Osteopoikilosis/ Buschke-Ollendorff syndrome (BOS)

(OMIM phenotype number #166700)

Buschke-Ollendorff syndrome is an autosomal dominant connective tissue disorder, characterized by multiple subcutaneous nevi or nodules (elastin-rich, elastoma, or collagen-rich, dermatofibrosis lenticularis disseminata, on histologic examination). Affected individuals also have osteopoikilosis. Osteopoikilosis is a disorder of endochondral ossification involving the secondary spongiosa. This disease literally means "spotted bones", which are osteosclerotic foci occurring in the epimetaphyseal region of long bones, such as wrist, foot, ankle, pelvis, and scapula. X rays show numerous small round or oval foci of osteosclerosis, as an incidental radiological finding. They may mimic metastatic lesions, but radionuclide accumulation is not increased on bone scans. Most reported cases of Buschke-Ollendorff syndrome and Osteopoikilosis are benign. The disease can be  asymptomatic, or associated with skin manifestations. In some patients, melorheostosis can be present, characterized by asymmetric linear hyperostosis of the cortex of long bones, reminiscent of dripping candle wax, often associated with joint contractures, sclerodermatous skin lesion, muscle atrophy, hemangiomas, and limphedema. Inactivating mutations in the LEMD3 gene have been described. LEMD is a protein binding the inner nuclear membrane, which antagonizes TGF-β and bone morphogenic protein (BMP) signalling, resulting in focal deposits of compact lamellar bone in the spongiosa that have the appearance of an enostosis, or bone island. Multiple enostoses are laid down at the ends of short tubular bones, in the tarsal, carpal, and pelvic bones, and in the meta-epiphyseal regions of long bones.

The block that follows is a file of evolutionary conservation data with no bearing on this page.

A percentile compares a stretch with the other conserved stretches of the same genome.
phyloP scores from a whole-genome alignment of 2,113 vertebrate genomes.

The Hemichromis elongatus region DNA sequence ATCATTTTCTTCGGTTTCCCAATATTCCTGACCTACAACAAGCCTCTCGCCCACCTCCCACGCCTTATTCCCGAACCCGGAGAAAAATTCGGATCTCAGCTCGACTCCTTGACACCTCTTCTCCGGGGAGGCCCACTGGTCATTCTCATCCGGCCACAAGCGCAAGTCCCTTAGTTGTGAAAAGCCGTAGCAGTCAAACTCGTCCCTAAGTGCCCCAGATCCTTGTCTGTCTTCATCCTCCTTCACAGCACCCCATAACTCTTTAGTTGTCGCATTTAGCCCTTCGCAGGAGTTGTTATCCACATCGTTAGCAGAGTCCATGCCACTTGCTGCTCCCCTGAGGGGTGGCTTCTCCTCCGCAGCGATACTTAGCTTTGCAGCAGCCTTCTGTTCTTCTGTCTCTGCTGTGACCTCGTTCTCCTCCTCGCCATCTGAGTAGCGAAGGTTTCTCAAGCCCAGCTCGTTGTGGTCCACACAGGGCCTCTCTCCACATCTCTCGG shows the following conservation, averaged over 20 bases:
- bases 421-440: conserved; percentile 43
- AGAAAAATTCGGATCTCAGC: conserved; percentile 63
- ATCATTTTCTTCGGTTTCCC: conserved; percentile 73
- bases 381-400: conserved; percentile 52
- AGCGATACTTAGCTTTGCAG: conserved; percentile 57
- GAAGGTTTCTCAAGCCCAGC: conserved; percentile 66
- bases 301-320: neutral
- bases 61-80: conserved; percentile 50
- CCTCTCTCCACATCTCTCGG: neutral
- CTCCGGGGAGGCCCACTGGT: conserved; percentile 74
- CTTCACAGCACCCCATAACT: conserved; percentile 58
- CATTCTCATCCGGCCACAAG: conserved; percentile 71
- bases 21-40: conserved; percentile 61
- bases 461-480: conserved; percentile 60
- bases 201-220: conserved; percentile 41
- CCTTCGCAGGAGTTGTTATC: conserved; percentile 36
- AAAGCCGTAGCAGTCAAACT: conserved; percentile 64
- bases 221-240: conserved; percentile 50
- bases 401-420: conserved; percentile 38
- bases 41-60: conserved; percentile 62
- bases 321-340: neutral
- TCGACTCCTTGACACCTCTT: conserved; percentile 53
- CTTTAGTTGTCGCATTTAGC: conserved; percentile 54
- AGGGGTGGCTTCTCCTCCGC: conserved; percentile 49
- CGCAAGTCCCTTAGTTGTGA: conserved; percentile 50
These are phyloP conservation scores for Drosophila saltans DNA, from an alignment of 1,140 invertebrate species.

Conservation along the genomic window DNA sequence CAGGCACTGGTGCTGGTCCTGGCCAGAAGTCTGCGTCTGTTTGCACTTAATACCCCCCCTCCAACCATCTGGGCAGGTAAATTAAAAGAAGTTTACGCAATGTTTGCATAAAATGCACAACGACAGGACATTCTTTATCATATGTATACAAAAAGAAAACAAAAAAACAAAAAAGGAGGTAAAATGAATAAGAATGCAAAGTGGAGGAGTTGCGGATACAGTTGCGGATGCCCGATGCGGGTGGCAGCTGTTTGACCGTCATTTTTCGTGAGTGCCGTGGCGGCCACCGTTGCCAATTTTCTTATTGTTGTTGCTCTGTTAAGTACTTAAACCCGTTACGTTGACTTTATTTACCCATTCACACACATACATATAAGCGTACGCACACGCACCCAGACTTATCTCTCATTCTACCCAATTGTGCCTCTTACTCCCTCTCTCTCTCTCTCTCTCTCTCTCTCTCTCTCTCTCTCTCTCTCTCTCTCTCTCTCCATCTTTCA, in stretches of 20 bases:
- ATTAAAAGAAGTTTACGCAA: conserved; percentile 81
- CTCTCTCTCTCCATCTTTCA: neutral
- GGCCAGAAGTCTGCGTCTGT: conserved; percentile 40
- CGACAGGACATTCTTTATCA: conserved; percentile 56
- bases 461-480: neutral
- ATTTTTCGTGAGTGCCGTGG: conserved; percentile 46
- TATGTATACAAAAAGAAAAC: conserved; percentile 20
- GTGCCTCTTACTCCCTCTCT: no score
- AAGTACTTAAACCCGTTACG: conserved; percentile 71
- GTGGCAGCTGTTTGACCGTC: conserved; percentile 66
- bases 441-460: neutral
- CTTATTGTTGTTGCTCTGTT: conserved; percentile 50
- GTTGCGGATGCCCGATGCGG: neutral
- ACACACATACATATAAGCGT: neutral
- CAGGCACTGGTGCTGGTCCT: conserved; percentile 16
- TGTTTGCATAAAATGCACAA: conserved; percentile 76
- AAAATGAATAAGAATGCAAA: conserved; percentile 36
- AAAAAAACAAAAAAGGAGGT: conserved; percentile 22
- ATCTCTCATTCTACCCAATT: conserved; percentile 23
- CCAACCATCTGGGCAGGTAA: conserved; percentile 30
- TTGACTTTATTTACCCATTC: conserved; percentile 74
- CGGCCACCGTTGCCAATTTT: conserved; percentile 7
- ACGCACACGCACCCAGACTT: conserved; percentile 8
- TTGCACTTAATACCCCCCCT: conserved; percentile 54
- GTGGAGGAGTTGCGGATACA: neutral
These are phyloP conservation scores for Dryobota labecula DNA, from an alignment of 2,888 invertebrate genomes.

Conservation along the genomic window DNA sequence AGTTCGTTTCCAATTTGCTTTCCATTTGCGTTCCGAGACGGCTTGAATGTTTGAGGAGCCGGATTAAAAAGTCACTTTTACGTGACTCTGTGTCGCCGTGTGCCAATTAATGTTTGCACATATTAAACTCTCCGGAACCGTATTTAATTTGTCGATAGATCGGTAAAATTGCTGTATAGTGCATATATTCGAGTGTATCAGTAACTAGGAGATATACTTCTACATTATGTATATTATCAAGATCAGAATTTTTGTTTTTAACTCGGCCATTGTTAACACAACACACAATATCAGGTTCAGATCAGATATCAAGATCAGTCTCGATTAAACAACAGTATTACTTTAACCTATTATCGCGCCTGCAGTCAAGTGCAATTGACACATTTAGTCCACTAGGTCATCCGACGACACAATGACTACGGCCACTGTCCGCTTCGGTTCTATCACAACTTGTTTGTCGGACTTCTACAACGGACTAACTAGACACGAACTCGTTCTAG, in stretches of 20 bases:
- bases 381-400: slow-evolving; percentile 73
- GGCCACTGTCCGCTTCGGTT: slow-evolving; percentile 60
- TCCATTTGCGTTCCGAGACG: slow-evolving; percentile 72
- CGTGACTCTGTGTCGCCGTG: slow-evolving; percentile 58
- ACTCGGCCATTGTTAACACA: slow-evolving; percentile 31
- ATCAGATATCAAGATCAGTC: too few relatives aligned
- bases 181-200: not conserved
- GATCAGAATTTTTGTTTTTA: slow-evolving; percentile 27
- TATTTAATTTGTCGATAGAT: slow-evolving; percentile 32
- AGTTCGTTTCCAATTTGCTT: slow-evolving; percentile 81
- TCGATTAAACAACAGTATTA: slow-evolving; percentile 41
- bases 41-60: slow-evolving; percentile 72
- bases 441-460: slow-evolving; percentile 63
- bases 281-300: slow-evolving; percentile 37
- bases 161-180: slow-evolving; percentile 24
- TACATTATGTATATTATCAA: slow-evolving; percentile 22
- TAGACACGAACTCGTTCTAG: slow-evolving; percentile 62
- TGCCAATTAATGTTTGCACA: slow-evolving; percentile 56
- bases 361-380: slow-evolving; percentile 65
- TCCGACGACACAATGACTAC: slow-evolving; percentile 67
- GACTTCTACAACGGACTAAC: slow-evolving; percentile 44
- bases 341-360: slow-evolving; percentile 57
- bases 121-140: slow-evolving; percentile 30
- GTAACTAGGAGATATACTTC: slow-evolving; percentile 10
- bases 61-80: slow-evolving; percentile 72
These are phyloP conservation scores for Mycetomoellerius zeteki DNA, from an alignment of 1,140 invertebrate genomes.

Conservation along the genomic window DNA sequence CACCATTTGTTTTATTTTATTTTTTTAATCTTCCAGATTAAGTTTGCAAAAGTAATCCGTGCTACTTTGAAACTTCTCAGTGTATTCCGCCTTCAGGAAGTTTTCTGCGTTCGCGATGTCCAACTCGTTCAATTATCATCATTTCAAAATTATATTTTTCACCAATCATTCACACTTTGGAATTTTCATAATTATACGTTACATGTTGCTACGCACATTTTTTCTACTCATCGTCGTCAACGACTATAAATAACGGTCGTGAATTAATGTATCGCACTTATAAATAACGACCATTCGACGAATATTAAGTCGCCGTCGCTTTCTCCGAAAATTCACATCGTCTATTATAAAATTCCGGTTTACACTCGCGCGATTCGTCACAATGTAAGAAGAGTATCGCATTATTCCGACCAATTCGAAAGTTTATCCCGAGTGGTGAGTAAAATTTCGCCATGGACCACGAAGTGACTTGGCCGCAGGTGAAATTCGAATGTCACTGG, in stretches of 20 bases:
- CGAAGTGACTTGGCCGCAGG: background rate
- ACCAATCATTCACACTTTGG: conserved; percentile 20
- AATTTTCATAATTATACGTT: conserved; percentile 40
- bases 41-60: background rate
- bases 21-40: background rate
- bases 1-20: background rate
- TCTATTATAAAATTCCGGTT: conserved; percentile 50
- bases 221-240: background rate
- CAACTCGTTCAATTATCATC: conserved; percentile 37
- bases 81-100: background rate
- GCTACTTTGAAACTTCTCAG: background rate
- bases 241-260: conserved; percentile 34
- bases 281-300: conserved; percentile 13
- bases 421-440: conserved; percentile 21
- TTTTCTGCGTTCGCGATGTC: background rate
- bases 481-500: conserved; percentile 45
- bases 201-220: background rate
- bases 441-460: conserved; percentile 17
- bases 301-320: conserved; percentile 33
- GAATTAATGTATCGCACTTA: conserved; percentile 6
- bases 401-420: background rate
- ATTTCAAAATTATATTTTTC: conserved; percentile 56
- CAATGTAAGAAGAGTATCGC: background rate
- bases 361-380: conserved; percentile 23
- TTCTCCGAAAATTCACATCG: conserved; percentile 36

LEMD3 gene, 12q14.3 (OMIM gene/locus number *607844)


Asymptomatic, disseminated connective tissue nevi with both elastic-type nevi (juvenile elastoma) and collagen type nevi (dermatofibrosis lenticularis disseminate), subcutaneous nontender firm nodules, subcutaneous connective tissue nevi, osteosclerotic foci in epimetaphyseal regions of long bones (wrist, foot, ankle, pelvis, and scapula), stiff joints, melorheostosis, typically affect diaphyses (less common).


Fig. Anteroposterior radiograph of the left shoulder showing multiple osteopoikilosis lesions, best visible in the left humerus

Reproduced by permission from Macmillan Publishers Ltd: Nat Genet 2004 Nov;36:1213-8, copyright 2004.


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  5. http://www.omim.org